Michael McCarty: Storyteller
Learn the Value of Storytelling
Michael D. McCarty says he was shy when he was a youngster. It’s hard to believe when you see him performing stories he has collected from his travels throughout world—listening, reading, and learning have brought him out of his shell to share his love of stories as a professional storyteller. Storytelling can play a valuable role in developing literacy, educating children about history, and exploring multiculturalism. Learn more from McCarty.
Michael, how did this love of stories develop?
Since I was 2 years old, my mother always read to me, classic fairytales and folktales, and told me stories about growing up in Barbados. In high school, I started learning about black history and culture and translated what I learned into stories to tell others. In 1992, I met some professional storytellers and learned I could make a living doing what I love. I’ve been running my mouth around the country and the world ever since.
What kinds of stories do you like to tell?
I started out specializing in African and African-American stories and history. I wanted to tell those little-known stories. Others might talk about Harriet Tubman. I tell the stories of Henry “Box” Brown [http://www.encyclopediavirginia.org/brown_henry_box_ca_1815], who escaped slavery by hiding in a box that was shipped to Philadelphia, and William and Ellen Craft [http://www.smithsonianmag.com/history-archaeology/The-Great-Escape-From-Slavery-of-Ellen-and-William-Craft.html], who escaped to freedom by having Ellen, who was light-skinned, dress as a man taking “his” slave up north. Now, I also tell personal stories and multicultural stories—wherever I go, I look for stories.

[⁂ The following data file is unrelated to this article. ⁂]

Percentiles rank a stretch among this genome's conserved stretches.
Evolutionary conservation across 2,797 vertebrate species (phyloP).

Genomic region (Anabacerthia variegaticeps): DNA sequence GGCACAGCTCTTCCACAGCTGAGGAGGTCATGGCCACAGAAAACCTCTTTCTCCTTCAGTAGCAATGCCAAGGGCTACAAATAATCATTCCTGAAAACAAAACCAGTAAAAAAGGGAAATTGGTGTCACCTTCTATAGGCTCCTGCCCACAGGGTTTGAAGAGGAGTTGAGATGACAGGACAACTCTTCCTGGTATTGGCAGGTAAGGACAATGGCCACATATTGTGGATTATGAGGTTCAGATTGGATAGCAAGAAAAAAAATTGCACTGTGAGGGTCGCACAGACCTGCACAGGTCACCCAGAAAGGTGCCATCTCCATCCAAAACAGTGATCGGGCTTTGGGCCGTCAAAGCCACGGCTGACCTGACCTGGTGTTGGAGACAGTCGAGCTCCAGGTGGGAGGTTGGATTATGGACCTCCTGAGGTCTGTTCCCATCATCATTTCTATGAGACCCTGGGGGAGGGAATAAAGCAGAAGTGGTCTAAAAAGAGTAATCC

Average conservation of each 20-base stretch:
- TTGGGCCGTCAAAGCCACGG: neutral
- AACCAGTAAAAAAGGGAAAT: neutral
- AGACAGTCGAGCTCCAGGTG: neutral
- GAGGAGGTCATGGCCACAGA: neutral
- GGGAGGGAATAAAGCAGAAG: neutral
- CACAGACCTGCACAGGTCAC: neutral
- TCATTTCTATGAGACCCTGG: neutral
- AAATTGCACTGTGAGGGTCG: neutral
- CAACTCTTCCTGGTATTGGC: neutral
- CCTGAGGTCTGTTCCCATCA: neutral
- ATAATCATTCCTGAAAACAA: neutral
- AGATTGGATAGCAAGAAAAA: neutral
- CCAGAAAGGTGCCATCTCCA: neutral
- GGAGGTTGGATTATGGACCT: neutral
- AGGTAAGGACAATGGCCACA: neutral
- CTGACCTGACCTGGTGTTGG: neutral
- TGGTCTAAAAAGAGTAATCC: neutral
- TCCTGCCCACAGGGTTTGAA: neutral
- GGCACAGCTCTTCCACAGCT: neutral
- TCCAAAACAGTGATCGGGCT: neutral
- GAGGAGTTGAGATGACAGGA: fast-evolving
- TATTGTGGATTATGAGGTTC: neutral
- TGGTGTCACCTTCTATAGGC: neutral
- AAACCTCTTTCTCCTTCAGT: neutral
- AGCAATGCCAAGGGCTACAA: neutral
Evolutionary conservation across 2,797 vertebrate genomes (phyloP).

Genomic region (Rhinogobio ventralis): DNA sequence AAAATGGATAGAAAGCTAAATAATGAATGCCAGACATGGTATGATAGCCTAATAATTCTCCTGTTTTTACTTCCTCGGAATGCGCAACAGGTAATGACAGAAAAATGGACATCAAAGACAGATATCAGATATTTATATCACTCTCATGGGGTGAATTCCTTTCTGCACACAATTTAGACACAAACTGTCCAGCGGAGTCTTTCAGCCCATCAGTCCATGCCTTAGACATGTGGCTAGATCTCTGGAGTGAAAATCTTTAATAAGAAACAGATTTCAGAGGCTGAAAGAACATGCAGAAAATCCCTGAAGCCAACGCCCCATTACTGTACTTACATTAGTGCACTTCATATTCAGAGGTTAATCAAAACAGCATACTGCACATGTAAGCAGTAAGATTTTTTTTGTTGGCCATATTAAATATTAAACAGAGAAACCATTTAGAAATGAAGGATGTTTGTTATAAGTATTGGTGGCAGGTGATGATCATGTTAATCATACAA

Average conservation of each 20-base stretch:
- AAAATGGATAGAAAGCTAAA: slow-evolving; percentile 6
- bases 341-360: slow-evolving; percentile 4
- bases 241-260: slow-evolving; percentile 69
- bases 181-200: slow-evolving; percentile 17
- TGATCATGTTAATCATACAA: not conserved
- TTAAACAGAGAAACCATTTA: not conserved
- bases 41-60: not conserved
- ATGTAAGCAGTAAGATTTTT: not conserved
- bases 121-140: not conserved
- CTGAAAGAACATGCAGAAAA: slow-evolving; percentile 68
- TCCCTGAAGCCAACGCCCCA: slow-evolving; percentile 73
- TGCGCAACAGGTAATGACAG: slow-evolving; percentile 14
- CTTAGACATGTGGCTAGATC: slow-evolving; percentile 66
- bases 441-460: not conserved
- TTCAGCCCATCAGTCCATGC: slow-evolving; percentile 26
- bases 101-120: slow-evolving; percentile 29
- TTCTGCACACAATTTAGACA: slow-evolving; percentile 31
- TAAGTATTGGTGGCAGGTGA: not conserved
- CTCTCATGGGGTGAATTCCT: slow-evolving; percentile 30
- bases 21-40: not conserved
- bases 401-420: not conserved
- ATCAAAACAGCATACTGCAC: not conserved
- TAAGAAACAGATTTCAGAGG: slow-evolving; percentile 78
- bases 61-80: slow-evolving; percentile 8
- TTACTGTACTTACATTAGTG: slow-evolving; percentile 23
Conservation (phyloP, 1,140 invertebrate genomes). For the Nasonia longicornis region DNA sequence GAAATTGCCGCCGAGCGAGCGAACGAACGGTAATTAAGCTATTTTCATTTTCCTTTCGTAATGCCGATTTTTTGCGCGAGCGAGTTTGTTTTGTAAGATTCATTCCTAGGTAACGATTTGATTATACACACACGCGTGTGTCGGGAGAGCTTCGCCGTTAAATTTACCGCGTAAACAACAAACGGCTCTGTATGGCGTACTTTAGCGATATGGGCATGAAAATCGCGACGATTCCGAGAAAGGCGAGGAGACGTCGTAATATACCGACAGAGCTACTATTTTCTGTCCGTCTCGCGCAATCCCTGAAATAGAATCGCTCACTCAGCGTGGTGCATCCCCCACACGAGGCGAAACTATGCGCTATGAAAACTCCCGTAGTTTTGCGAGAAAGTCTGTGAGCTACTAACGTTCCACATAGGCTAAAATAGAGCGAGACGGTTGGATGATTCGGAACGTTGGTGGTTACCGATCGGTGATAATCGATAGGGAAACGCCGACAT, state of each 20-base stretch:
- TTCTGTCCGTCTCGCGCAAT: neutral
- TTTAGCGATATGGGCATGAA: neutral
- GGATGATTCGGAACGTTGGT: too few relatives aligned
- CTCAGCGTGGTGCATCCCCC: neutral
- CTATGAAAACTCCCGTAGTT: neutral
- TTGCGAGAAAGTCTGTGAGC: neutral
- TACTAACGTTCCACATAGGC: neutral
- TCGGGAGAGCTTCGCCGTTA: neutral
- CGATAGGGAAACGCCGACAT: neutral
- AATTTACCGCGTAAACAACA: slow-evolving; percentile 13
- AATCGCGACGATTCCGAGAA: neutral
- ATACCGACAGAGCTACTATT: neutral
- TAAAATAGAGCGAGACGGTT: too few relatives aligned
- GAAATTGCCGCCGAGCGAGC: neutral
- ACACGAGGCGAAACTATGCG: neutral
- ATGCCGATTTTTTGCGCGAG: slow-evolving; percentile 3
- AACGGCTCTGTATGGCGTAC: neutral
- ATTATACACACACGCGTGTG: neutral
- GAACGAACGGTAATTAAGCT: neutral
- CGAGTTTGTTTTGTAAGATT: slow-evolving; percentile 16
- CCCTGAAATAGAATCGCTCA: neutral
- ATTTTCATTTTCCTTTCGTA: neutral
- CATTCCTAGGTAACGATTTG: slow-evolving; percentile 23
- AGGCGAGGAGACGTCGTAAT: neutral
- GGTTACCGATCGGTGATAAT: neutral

What functions do stories perform?
Through stories we can communicate so much. Through stories we can teach. It is so much easier to communication via story because people remember stories. There’s a story I do called “The Song of the Slave,” and I have seen children six or eight years later, and they greet me with the last line of the story. One night my teenaged daughter came in at 2:30 a.m. thinking she was going to be yelled at. Instead, I sat her down and told her stories about dumb things I did and what I learned from them. Years later, when she was a teacher, I asked her to write about this incident: “He tricked me. I thought I was just listening to stories but I was learning about life.”
You are very involved with promoting literacy. Please tell us about that.
I’m a reader, and it was because of my mother’s love of books. She used to say that if you can read, you can do anything. I was working with a library in Los Angeles, I asked a boy who was a freshman in high school to read a children’s book. He could hardly read something like The Three Little Pigs. That was an eye opener. I started doing work with kids, especially so-called “at-risk” youth who act out in school to disguise their difficulties.
Storytelling in libraries promotes literacy because kids go check out books while they are there. I also do giveaway contests for children and adults during my performances. One parent said to me, “I brought my kids to see you years ago, and they had won books. Those children still have the books and cherish them.”
You can reach Michael through his website, HaveMouthWillRunIt.com. He happily accepts donations of books at 3500-189 W. Manchester Blvd., Inglewood, CA 90305.